• Explore the magic and the mystery!
  • The Tech Night Owl's Home Page
  • Namecheap.com





  • Microsoft’s New Ad Campaign Ignores Logic

    September 8th, 2008

    So Mrs. Steinberg comes to me the other day and starts talking about a new ad campaign featuring Bill Gates and Jerry Seinfeld. “What was supposed to be about?” she wondered. The puzzled expression on her face was obvious from across the room.

    Now Barbara doesn’t ordinarily talk about such matters. To her, they are strictly fodder for the fast-forward button on our cable company DVR. In this case, though, she was understandably surprised to see Gates pretending to be straight man to a famous comedian.

    Understand that she doesn’t follow the tech industry all that much. It’s not really on her radar, despite her husband’s extensive experience at the game. But clearly this particular TV spot struck a chord, but not the kind Microsoft would like.

    You see, other than the Windows logo and a brief blurb on the screen, there’s nothing in the first message, shot in a shoe store setting, to really indicate that this is part of Microsoft’s $300 million campaign to redeem the tattered reputation of Windows Vista. For a brief moment, I even thought they were trying to sell me a pair of shoes. Then I recalled the motto of Seinfeld’s popular TV show of the last decade, “a show about nothing.” So that’s it! Microsoft filmed a commercial about nothing.

    Certainly, Microsoft has reason to want to give this train wreck some sales traction. After all, the next version of Windows, dubbed “7,” is not expected until 2010 if then. More to the point, the core components will just built upon Vista, which means another bloated operating system that exacts an extremely large amount of system resources.

    The situation seems dire, although hundreds of millions of Windows Vista PCs have been sold since the operating system was released in January of 2007. In fact, Microsoft regularly touts the great sales, ignoring the unpleasant news that many businesses choose to stick with Windows XP. To add insult to injury, the enterprise seems, in large part, to be downgrading their new PCs. Imagine if that happened with new Mac owners, who wanted to ditch Leopard and install Tiger?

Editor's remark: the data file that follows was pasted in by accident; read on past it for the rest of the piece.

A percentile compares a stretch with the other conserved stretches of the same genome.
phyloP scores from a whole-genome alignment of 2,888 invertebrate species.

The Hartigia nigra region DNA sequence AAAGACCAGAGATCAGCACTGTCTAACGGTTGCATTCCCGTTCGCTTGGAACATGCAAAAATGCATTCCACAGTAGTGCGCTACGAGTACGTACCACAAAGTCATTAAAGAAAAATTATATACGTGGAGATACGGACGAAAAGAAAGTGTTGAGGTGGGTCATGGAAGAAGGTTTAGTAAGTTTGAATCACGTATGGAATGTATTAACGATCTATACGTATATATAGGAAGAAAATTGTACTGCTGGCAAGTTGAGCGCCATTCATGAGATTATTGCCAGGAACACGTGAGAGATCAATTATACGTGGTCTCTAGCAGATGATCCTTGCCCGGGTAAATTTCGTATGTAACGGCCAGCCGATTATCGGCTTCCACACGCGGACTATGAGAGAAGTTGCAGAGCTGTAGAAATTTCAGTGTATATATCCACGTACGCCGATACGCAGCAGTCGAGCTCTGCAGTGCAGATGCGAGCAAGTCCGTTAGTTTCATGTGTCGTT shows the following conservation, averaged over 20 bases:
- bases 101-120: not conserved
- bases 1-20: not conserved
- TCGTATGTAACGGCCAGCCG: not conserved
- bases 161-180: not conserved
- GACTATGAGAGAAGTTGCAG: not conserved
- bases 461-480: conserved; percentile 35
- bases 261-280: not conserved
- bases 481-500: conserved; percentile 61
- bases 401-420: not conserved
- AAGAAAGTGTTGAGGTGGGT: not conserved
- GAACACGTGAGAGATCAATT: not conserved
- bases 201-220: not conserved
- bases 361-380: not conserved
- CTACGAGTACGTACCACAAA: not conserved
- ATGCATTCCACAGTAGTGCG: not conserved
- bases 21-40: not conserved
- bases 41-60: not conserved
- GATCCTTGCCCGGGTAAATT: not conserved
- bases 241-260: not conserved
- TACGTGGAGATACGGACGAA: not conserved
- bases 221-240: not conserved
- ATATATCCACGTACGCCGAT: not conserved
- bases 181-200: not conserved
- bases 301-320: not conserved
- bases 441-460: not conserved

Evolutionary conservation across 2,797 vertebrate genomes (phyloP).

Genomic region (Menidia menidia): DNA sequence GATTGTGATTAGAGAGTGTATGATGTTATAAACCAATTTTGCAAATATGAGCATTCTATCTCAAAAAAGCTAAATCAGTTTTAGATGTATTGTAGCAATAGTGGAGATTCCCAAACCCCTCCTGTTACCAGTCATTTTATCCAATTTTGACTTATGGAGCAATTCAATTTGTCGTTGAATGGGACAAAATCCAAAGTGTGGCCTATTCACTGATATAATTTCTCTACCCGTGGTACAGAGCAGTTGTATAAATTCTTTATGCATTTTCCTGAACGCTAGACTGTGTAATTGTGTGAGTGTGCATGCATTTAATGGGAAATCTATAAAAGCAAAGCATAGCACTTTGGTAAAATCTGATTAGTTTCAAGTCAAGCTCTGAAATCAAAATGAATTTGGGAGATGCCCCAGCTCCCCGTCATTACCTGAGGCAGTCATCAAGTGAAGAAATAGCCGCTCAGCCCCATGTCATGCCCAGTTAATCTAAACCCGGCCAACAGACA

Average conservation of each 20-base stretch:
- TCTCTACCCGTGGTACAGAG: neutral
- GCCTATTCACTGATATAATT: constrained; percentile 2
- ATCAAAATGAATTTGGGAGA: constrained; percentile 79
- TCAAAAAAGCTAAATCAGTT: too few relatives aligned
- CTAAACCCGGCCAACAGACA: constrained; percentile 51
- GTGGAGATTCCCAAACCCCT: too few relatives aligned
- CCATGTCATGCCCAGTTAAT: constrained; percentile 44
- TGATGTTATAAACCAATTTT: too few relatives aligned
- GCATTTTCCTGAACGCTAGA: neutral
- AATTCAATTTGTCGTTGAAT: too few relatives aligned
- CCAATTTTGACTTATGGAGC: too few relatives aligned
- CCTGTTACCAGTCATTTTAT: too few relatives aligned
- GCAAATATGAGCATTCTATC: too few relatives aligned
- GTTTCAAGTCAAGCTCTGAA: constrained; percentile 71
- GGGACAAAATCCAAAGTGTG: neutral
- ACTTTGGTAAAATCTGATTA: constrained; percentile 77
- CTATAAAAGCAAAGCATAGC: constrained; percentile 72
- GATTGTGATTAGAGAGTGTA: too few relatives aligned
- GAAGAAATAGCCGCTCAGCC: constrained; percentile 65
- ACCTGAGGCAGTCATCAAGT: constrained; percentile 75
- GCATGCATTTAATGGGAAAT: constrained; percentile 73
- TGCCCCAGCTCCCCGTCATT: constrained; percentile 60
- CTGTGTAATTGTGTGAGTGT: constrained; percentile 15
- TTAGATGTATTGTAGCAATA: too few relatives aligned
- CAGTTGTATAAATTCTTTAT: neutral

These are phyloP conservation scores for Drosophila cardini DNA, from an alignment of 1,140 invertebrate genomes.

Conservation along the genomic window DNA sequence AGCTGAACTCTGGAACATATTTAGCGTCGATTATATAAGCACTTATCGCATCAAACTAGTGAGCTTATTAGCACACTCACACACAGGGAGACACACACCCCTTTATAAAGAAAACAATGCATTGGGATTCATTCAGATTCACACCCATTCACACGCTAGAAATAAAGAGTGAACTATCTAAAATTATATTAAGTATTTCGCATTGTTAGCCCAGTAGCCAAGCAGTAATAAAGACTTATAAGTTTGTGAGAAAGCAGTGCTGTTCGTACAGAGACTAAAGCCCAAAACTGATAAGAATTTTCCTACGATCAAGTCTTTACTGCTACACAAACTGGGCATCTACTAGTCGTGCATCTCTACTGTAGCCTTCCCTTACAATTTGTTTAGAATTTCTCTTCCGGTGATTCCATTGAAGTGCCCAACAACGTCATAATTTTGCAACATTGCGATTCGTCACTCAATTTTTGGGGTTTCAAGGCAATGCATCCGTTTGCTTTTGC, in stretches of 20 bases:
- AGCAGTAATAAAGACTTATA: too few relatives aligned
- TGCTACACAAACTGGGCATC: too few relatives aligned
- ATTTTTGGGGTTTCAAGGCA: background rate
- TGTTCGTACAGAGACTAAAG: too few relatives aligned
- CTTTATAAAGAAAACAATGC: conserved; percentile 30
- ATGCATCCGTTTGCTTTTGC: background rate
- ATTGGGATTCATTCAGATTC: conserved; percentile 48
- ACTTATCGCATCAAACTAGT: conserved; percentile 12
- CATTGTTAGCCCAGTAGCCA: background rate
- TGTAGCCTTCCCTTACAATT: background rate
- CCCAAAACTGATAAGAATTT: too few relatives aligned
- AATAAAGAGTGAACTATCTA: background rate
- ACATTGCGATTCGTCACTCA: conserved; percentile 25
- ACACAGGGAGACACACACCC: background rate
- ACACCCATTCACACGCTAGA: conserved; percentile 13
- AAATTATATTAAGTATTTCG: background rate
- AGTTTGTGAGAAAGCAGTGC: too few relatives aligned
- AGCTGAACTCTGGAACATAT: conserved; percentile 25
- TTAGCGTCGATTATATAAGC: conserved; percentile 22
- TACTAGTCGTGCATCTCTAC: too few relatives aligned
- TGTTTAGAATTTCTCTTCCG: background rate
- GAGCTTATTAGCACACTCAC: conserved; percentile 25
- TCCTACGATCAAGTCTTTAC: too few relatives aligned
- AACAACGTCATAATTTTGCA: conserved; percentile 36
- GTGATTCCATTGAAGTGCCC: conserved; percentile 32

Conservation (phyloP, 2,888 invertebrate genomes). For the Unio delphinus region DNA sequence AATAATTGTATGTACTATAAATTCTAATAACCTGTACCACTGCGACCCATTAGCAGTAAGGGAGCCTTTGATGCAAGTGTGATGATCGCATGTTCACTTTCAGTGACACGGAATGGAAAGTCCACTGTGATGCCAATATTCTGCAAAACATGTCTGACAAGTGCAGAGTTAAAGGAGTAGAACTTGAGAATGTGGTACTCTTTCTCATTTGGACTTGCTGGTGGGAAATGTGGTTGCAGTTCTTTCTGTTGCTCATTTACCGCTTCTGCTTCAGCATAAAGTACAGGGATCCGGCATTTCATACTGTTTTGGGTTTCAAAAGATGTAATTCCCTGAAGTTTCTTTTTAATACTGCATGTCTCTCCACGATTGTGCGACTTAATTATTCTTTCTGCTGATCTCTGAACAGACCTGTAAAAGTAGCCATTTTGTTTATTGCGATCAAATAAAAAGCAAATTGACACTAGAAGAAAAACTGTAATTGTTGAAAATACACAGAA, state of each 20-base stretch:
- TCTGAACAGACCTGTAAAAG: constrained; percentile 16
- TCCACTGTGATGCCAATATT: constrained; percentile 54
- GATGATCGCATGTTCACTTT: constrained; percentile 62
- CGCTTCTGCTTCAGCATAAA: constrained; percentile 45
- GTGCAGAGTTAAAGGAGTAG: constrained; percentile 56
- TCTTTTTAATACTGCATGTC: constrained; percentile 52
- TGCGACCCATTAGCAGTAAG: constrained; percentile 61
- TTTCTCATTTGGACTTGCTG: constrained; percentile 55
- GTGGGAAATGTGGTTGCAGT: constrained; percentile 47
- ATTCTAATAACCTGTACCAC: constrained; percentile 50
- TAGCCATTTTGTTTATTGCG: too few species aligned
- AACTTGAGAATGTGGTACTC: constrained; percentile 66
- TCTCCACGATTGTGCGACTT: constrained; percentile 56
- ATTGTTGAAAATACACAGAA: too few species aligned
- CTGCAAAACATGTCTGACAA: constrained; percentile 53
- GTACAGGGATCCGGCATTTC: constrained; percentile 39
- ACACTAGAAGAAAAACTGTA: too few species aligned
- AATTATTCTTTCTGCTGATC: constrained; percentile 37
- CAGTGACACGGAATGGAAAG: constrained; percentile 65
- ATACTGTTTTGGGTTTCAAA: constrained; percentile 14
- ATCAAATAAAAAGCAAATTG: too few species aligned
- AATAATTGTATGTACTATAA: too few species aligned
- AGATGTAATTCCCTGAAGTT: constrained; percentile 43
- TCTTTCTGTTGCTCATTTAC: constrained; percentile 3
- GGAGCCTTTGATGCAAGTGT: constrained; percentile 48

It appears to me, though, that Apple seems to be going about this the wrong way. You see, humorous ads, successful or otherwise, tend to appeal to consumers and not the enterprise, which is where Microsoft possesses a the largest portion of its industry dominance. Regular people who want to buy a new PC will seldom inquire about the operating system, unless, of course, they want to buy a Mac. Even then, they’ll likely choose it on the basis of its name and looks rather than the underlying software that drives it.

    Apple understands this market. The Mac versus PC ads are sharply focused and their intent is very clear. You have two comic actors who portray the Mac as hip, the PC as stodgy. They are also dressed accordingly, to drive the point home even further. These short skits quickly grab your attention, and you never have a moment’s doubt what they’re selling. You don’t need a brief slide of a Mac at the spot’s conclusion to do anything but reinforce your initial impression.